Survey: IDC Sees Rise in Mainframe Spending Over 5 Years
Over the next five years, nearly half of private and government users of mainframes say they plan to increase spending on hardware and software to leverage mainframe-based resources, according to an IDC survey.
Over the next five years, private and government users of mainframes say they plan to increase spending on hardware and software to leverage mainframe-based resources, according to an IDC survey.
One key factor promoting renewed spending in mainframe resources is IBM’s implementation of its specialized processor strategy, according to IDC executives directing the study.
“Customers are finding that new workloads, including Linux-based and Java-based workloads, can leverage the mainframe's built-in security and high levels of availability, by running them on mainframe specialty processors, such as the IFL, zIIP and zAAP processors,” said Jean Bozman, research vice president with IDC’s Enterprise Platforms Group, in a statement. “This pattern of adoption is placing software licensing costs on a lower price schedule for these new workloads than if they were running natively on the IBM System z hardware platform.”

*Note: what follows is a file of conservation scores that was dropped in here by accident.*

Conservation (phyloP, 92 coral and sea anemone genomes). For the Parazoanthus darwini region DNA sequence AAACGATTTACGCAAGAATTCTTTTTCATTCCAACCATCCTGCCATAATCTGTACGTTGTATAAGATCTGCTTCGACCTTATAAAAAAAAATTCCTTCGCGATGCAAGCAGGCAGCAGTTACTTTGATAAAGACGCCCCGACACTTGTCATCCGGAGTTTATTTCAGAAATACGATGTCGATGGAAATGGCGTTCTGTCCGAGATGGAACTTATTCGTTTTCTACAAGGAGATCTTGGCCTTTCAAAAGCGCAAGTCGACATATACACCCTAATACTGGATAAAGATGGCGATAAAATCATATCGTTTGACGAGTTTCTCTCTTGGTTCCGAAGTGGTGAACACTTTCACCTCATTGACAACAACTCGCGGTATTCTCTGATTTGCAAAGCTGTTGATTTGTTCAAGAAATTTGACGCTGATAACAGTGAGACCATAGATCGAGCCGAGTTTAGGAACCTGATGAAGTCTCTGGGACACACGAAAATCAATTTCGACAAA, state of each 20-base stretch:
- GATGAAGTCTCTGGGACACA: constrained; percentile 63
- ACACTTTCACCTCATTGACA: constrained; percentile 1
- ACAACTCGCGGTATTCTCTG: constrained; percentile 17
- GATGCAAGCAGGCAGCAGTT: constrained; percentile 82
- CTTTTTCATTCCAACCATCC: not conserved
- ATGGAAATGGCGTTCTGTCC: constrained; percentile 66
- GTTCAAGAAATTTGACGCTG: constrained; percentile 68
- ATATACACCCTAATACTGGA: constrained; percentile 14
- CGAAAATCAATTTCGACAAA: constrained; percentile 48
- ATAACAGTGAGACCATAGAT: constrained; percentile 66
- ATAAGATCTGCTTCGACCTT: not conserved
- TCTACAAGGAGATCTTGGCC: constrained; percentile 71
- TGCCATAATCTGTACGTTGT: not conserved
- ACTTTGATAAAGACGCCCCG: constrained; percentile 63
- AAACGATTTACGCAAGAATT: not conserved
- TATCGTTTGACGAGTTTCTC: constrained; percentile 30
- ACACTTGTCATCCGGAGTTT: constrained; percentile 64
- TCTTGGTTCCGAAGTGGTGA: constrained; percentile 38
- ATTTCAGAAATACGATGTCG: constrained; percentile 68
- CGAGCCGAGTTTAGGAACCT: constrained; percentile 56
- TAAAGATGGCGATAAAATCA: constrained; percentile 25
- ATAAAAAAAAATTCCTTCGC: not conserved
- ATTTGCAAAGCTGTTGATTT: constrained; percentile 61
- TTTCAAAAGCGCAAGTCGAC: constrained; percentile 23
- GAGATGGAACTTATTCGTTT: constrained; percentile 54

The survey also demonstrates that mainframe users are discovering ‘blended approach to deploying and maintaining workloads,” Bozman added. This deployment approach carries longtime workloads forward on IBM System z, even as customers bring new workloads onto the mainframe, she noted.
The IDC study is titled Mainframe Directions in the Multi-Platform Data Center 2009-2013: Today's Workloads and Future Outlook. To gather information, IDC conducted a Web-based survey of 300 mainframe-knowledgeable IT experts and decision makers during the Winter and Spring of 2009.
Other notable findings from IDC’s mainframe survey:
- IDC predicts changes in storage architectures that support mainframe applications and operations. As more people use existing applications, organizations must increase their storage capacities.
- Many respondents said they plan additional investments in the System z platform over the next two-to-five years because of the system’s high availability, reliability, and security for important applications.
- Respondents rated “processing power” and “system reliability/uptime” as the most important reasons for hosting applications on the mainframe,
- Respondents rated “lower cost” as the most important reason for migrating applications off the mainframe.
"The positive outlook for the mainframe is also driven by specific initiatives designed to improve the utility and operational efficiency of the platform from the perspectives of highly scalable operations, ability to run new workloads, and total cost of operations (TCO)," said Tim Grieser, program vice president, Enterprise System Management Software in a statement.